10 The liberal state The liberal state is based on the principles of economic liberalism and puts special emphasis on the individual’s private initiative. The state has : to protect the citizens’ freedom to protect the citizens’ freedom to ensure the peaceful and ordered progress of to ensure the peaceful and ordered progress of economic relations economic relations to refrain from any interference in the privacy of the to refrain from any interference in the privacy of the individual. individual. Representatives of liberalism: the economist Adam Smith,the economist Adam Smith, the philosopher John Lockethe philosopher John Locke the French writer and politician Benjamin Constant.the French writer and politician Benjamin Constant.

11 The democratic state The democratic state is an evolution of the liberal state. It maintains principles of the liberal state: a) the powers are subject to juridical rules a) the powers are subject to juridical rules b) the protection of citizens. b) the protection of citizens. The most important difference are: a) people are the holders of sovereignty. a) people are the holders of sovereignty. b) universal suffrage puts all the classes on b) universal suffrage puts all the classes on equal terms equal terms c) the power is exercised in the name of the c) the power is exercised in the name of the people through the institutions people through the institutions d) the active participation of all groups and all d) the active participation of all groups and all social representations of citizens. social representations of citizens.

12 UNIVERSAL SUFFRAGE IN THE WORLD 1 1776 New Jersey introduced it (including women and blacks) but it was rescinded in 1807. 920 United States introduced it but it was unenforced with regards to African Americans in the South until 1965. 983 New Zealand granted the unrestricted women’s suffrage in terms of voting rights (women were not permitted to stand for election), although inequalities with Maori persisted. 894 South Australia g gg granted universal suffrage and also allowed women to stand for parliament was South Australia in 1894. 2 2005 Kuwait introduced it.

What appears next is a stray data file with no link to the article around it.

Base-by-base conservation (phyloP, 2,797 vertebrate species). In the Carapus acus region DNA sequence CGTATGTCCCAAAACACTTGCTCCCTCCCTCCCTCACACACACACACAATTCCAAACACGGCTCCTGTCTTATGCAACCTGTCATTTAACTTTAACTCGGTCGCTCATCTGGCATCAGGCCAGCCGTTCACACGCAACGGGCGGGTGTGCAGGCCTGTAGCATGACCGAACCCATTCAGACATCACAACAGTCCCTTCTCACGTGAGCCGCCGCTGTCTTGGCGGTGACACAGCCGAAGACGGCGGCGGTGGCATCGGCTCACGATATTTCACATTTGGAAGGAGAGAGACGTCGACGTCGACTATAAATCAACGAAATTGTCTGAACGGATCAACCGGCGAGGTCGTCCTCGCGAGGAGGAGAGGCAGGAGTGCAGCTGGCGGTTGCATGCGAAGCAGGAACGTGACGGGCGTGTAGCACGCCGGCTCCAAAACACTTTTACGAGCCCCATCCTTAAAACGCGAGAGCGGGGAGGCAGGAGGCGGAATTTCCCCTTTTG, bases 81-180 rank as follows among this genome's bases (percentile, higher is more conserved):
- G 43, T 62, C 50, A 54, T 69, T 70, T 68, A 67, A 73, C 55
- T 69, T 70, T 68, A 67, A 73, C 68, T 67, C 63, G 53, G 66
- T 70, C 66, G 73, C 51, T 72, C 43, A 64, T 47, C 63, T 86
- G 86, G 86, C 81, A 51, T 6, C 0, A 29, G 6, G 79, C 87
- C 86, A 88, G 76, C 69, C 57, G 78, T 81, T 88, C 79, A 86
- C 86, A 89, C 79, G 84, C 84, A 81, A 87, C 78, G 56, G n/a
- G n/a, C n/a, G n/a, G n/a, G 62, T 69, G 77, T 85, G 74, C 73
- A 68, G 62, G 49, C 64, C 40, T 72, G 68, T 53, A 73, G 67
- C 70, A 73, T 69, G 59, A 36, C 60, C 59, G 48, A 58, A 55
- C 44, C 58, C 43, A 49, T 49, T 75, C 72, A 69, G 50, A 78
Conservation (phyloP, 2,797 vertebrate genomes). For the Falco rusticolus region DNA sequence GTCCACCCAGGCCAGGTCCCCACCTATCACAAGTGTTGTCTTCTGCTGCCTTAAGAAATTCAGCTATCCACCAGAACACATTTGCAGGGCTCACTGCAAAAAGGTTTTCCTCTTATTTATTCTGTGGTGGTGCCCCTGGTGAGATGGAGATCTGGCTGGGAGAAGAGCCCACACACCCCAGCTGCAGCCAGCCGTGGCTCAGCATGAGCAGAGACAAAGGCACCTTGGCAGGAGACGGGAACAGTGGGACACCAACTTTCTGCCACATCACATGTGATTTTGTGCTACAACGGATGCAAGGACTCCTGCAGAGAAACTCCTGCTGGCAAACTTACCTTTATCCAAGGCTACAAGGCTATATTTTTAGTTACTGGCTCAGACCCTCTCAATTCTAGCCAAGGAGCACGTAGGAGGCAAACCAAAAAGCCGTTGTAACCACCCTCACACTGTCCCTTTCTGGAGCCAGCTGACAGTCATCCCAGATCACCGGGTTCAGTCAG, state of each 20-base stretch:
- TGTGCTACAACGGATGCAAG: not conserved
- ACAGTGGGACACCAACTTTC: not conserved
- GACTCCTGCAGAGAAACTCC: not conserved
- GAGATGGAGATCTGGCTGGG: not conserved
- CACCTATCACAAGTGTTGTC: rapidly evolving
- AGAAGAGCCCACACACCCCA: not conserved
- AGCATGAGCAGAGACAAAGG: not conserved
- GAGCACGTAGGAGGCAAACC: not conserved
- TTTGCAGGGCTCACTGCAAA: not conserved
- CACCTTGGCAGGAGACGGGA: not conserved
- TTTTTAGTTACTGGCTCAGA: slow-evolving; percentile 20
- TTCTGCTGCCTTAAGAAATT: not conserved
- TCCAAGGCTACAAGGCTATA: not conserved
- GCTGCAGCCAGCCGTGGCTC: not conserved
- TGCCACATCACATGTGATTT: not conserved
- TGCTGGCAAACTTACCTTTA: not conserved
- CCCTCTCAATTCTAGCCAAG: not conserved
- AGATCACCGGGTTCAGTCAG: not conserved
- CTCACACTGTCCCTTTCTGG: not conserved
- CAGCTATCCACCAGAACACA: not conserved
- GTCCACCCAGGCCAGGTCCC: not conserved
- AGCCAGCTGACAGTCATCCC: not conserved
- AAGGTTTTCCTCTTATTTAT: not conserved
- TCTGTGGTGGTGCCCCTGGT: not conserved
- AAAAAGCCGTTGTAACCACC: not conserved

13 UNIVERSAL SUFFRAGE IN ITALY U Universal male suffrage was introduced by the government headed by Giolitti in 1912. A An electoral reform granted the right to vote to all male citizens aged 30 and those who were 21 and had certain prerequisites. I In December 1918 the right to vote was granted to all male citizens of age T The first general elections with universal suffrage were held on June 2, 1946.

14 The democratic state developed into a welfare state: Protectionist measures taken by some states in the 1870s and 1880s to support home industry and agriculture. Protectionist measures taken by some states in the 1870s and 1880s to support home industry and agriculture. Social legislations to protect Social legislations to protect subordinate work subordinate work The crisis of 1929 The crisis of 1929

15 The Welfare State It is a system by which the government provides a range of free services to all citizens who need them, for example: medical care medical care unemployment benefits unemployment benefits care for old people care for old people

16 Social rights The number of fundamental rights was gradually enlarged. In addition to the traditional rights to freedom (personal, residence, association, religion, thought), new rights were introduced. The social rights: t the right to work h healthcare e education l legal assistance. These rights require the State to act rather than not to act